Loyola University Chicago

Loyola Magazine


Defending the freedom of the press

Defending the freedom of the press

Mexican journalist Sanjuana Martinez speaks to a class at Arrupe College about her experience as a reporter, which has included multiple death threats for her coverage of hard-hitting topics like human trafficking, corruption, and sexual abuse in the Catholic Church. (Photo: Lukas Keapproth)

5 Questions with... 

Sanjuana Martinez is committed to putting the truth in print—even if it puts her own life in danger

In 2017, 11 journalists were killed in Mexico—a statistic that makes the country second only to Syria in its danger to reporters. And yet, Mexican journalist Sanjuana Martinez remains steadfast in her commitment to reporting and maintaining the freedom of the press.

Martinez has reported from Europe, Africa, the Middle East, and South America, covering hard-hitting subjects like corruption, human trafficking, and sexual abuse in the Catholic Church in her native Mexico. Her investigative work exposes her to severe danger, resulting in numerous death threats and often sending her into hiding to escape the revenge of those who have been exposed by her reporting.

Martinez recently visited Loyola University Chicago to speak to students about social justice in journalism, discussing the challenges she faces in her work. Following her talk we asked her about her commitment to quality journalism in the face of danger.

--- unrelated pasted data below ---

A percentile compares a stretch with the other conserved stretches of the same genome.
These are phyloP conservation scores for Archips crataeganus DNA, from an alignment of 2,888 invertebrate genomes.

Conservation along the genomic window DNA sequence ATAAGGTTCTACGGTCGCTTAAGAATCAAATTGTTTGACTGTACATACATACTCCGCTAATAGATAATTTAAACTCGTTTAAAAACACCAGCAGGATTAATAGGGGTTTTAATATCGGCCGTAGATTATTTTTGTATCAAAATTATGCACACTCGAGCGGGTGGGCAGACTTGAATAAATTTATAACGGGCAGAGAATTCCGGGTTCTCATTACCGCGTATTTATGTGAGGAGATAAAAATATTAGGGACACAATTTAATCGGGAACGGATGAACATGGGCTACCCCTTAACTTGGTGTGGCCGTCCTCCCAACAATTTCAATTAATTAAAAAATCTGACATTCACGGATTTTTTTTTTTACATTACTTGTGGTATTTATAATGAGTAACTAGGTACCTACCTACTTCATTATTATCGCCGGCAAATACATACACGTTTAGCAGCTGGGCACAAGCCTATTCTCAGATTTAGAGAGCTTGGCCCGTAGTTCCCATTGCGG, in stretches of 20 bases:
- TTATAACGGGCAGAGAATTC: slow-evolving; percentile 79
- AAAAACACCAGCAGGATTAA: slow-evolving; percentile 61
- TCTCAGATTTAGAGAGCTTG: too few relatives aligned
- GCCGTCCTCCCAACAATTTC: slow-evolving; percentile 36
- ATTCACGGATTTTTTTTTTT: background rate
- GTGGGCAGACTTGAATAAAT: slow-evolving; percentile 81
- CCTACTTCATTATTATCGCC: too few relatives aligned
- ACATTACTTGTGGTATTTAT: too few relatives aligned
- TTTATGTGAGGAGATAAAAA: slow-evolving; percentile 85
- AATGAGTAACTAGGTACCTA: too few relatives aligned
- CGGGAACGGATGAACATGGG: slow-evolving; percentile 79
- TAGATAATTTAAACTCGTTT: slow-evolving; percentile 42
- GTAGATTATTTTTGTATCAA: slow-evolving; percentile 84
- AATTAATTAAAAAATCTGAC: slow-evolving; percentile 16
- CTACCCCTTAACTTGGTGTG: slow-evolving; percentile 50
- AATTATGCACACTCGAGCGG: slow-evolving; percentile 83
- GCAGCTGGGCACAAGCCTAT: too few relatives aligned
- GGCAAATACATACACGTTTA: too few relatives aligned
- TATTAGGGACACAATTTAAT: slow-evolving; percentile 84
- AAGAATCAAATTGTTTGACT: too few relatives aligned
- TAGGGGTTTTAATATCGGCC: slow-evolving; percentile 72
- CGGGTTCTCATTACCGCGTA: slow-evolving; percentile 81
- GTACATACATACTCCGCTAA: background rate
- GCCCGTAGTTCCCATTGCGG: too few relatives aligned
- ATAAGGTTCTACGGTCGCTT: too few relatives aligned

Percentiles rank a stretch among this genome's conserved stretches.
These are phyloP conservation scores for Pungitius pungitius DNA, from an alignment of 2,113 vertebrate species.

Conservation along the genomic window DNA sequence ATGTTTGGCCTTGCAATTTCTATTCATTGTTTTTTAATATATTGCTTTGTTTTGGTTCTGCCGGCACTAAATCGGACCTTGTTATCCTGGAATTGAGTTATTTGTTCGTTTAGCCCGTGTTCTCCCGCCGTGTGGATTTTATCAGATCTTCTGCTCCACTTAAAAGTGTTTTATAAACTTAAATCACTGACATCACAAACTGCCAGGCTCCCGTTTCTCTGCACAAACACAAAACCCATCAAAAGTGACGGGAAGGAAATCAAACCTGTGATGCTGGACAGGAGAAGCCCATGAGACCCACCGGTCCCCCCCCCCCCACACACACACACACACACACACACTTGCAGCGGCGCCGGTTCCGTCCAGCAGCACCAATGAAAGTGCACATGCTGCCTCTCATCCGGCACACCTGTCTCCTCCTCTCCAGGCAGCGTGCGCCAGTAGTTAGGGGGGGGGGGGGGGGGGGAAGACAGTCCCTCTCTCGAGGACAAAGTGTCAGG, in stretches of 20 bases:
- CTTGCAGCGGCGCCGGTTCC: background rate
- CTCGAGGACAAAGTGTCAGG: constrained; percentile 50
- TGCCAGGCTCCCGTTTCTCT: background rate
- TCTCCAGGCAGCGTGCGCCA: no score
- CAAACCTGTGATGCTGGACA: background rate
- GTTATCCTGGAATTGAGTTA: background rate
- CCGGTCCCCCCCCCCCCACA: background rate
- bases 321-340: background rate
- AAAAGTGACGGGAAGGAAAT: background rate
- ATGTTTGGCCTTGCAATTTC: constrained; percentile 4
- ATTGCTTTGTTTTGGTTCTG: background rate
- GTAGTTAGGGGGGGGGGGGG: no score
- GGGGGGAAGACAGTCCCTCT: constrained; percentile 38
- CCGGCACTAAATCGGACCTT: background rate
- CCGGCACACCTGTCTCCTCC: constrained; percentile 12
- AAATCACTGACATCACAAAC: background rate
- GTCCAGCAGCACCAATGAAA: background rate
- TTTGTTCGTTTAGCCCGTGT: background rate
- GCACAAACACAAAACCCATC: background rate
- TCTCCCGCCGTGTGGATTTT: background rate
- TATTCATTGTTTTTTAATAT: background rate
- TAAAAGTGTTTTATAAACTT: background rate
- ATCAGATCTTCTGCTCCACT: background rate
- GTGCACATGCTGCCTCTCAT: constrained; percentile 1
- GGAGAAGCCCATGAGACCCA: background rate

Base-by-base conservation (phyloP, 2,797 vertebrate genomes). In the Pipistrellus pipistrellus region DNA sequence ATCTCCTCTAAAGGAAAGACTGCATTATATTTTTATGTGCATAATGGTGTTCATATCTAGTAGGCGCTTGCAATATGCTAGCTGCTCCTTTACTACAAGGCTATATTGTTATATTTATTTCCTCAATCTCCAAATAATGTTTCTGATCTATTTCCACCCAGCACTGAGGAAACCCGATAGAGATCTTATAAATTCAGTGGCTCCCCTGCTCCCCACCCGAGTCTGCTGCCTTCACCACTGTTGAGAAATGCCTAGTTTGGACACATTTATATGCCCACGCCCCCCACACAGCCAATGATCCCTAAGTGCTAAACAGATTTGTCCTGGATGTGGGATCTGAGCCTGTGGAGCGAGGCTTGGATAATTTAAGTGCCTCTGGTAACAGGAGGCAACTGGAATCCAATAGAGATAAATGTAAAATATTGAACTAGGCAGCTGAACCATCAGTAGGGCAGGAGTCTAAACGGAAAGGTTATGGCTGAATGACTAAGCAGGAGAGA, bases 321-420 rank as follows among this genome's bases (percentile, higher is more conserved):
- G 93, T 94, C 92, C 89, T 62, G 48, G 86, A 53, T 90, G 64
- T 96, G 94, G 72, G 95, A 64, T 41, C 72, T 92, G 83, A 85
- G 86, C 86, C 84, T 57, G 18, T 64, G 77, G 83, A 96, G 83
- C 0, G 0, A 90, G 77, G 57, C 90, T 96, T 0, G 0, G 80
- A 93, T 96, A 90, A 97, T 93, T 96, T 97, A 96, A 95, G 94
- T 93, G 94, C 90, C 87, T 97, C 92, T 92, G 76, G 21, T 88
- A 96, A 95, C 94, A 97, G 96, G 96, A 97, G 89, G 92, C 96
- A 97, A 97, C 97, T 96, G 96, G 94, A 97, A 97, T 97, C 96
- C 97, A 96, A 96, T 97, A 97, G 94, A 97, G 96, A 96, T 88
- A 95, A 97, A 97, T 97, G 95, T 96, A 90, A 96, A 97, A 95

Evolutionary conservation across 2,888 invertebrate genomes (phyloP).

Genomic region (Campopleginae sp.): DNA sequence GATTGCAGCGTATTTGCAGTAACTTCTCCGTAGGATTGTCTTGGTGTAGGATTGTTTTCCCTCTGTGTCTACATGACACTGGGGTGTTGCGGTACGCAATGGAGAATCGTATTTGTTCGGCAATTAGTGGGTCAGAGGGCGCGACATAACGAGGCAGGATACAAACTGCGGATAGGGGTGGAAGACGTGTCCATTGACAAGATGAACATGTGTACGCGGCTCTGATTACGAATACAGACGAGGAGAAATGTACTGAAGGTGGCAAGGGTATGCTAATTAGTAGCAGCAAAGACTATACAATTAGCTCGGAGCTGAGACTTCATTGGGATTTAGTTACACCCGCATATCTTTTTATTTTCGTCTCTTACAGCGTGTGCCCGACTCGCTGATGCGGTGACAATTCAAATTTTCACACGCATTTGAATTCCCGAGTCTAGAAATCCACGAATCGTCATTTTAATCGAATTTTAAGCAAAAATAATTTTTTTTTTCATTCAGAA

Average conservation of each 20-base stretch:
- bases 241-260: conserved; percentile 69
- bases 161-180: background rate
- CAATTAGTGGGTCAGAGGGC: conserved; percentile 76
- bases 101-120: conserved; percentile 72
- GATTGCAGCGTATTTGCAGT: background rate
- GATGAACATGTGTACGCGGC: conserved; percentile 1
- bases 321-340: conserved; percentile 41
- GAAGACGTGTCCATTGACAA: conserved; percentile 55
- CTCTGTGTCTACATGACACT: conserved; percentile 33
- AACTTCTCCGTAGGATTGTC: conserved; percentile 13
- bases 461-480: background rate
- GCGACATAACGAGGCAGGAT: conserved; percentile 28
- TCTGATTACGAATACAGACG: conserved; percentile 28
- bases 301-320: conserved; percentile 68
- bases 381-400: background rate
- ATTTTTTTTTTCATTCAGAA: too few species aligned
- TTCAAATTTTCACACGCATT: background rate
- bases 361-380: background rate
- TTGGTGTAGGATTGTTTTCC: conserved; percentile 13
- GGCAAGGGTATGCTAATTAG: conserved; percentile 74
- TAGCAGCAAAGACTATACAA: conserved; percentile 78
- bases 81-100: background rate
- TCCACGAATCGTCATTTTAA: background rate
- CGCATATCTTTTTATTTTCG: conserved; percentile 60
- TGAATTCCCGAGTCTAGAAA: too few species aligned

1. Why is it important for you to report on what is happening in Mexico, despite the dangers you face?

It is our mission (as journalists) to defend freedom of expression—even if you die—and it is very important. This is our mission: to put light into dark areas and show the truth. It’s very important because journalism is a social change agent.

2. When did you decide to become a journalist?

I’ve always wanted to be a journalist. My mother remembers me at 6 or 8 years old, interviewing all the people that came to my house where I grew up in Monterrey, in the north of Mexico.

3. You write about people who do not have a voice. What draws you to that type of journalism?

That is being a real journalist—to give a voice to people who don’t have a voice. That’s why I became a journalist. You can believe in objectivity, but you can take a side for the big things. In my work, I always take a side for them. They are suffering so much, and they need a journalist to share the suffering and pain they are going through. I’ve had people tell me, ‘I was crying when I was reading your story,’ and I say to them, ‘I was crying when I was writing it.’

4. What is the biggest challenge in your reporting?

Right now, the big challenge is to stay alive—to keep safe and keep doing my job. It is hard to know that when you go out of your house, you don’t know if you’ll get back. I was in Europe for 20 years, covering different wars, and I never felt the fear like I do in Mexico. It is very unsafe, because of the murders of my colleagues, and the violence against women journalists is worse than anything else. This is a different type of violence—they want to create fear and stop the flow of information. It is barbaric.

5. How can people support freedom of the press?

Give us visibility. Visibility of our situation is the most important—reading, speaking about it, supporting us. Support journalists. It is part of our democracy, because our job is to defend freedom, especially freedom of information. We need the support always.